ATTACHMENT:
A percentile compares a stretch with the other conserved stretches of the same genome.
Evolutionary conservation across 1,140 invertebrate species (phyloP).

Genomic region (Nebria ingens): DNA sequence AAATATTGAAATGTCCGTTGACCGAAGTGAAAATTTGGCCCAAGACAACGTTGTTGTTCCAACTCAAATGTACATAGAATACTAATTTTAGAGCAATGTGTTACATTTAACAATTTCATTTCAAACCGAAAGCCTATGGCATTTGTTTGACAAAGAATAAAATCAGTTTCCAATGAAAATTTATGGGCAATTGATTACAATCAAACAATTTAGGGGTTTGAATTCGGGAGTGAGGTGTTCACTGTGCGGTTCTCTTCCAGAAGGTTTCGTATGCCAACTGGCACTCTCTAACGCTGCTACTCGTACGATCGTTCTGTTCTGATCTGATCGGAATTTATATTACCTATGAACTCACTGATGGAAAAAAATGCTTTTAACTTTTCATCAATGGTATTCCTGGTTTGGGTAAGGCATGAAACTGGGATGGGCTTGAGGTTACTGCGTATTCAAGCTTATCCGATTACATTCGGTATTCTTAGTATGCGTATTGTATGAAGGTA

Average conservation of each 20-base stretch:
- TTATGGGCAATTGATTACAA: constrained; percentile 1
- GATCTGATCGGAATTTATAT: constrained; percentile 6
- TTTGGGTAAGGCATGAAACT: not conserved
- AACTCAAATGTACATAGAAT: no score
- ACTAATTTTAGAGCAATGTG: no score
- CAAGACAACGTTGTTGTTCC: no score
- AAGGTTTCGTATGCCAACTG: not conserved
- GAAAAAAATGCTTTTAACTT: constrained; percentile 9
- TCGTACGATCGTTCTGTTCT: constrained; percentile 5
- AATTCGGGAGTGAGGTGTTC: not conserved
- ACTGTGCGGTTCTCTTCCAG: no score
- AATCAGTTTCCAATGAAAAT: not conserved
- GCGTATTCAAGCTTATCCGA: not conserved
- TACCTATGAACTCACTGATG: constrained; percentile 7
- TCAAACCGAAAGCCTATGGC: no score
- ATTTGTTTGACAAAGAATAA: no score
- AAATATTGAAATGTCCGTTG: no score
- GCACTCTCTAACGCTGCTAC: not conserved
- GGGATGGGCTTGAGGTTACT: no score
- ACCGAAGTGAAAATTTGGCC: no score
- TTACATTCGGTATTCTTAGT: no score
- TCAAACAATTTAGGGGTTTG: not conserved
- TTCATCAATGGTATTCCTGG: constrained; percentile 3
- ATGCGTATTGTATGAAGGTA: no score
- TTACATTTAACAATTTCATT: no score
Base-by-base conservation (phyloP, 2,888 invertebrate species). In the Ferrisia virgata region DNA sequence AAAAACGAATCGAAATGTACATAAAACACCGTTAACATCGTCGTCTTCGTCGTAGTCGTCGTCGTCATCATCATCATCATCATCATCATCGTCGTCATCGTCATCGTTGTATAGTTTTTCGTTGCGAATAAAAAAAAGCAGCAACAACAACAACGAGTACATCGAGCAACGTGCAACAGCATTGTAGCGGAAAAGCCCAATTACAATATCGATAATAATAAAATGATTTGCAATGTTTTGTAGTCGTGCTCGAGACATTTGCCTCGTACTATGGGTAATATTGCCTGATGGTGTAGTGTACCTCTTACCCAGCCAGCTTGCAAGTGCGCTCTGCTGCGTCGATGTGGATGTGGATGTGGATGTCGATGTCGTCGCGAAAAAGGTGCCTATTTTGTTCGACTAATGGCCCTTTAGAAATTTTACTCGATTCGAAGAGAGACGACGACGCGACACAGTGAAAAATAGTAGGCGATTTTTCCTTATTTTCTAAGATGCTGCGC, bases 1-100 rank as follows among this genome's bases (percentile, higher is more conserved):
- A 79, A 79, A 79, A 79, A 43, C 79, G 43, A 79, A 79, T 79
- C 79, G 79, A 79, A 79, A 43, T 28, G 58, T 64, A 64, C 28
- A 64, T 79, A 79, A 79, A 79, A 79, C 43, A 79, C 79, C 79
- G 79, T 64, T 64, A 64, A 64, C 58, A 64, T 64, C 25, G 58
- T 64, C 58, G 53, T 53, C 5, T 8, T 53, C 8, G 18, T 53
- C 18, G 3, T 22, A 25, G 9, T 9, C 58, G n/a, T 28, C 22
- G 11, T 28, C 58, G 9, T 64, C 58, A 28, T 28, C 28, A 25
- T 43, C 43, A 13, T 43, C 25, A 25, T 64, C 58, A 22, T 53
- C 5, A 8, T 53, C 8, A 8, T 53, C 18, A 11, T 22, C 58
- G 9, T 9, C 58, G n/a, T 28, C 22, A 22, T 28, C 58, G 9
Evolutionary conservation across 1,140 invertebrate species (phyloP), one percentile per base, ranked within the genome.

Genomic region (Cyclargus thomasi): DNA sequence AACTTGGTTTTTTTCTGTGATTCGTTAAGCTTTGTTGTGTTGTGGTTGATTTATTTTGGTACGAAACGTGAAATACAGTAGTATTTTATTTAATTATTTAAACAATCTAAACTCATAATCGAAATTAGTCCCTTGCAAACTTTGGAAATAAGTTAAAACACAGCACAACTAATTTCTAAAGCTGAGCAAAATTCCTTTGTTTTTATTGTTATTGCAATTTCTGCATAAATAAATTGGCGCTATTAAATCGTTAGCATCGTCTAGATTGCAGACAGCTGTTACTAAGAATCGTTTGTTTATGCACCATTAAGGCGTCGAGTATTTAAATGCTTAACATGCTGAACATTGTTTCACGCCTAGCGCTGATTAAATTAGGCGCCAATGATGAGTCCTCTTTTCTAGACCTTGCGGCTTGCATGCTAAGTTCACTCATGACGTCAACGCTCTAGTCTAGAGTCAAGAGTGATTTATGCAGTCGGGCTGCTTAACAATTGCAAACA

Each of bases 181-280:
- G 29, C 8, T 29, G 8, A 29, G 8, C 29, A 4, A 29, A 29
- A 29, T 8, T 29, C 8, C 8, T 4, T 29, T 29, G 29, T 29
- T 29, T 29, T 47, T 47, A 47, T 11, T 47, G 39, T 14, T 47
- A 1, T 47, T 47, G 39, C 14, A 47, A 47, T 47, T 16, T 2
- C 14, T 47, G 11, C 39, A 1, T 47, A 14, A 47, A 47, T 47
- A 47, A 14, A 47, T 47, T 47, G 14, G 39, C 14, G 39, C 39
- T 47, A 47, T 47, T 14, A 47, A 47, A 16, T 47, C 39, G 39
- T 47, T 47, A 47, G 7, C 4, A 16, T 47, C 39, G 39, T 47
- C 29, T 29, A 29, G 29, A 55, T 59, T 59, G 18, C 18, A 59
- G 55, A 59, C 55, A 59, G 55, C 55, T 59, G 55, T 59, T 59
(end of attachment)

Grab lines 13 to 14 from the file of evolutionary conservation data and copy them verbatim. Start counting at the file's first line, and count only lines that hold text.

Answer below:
- TCGTACGATCGTTCTGTTCT: constrained; percentile 5
- AATTCGGGAGTGAGGTGTTC: not conserved